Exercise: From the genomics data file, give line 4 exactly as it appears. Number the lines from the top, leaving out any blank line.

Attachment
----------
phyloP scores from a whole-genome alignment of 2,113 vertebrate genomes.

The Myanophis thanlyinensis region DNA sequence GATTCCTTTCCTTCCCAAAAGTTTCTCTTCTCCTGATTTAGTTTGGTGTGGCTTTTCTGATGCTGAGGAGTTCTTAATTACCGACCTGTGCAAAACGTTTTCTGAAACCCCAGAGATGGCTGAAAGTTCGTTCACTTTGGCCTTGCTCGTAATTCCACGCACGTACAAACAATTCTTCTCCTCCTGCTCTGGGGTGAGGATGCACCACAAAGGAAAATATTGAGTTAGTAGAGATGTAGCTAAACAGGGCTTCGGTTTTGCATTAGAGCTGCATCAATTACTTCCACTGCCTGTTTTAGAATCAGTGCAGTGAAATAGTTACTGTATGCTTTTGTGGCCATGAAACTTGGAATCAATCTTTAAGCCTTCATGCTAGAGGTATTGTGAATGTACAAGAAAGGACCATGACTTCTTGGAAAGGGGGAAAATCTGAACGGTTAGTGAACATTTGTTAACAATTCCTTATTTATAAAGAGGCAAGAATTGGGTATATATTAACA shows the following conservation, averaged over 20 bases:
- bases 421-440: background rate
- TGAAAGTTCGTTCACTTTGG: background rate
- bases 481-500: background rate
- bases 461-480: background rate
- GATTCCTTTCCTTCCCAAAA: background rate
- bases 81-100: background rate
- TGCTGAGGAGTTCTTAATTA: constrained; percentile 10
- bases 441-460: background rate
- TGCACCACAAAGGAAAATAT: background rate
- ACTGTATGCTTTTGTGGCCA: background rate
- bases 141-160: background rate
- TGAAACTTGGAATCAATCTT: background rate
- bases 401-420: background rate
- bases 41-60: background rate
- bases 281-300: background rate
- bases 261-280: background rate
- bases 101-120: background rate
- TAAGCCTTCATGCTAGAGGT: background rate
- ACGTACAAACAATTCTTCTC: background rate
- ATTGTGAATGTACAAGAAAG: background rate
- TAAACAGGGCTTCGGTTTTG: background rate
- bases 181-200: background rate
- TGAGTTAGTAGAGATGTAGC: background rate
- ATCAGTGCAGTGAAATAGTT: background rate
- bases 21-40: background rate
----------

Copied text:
- TGAAAGTTCGTTCACTTTGG: background rate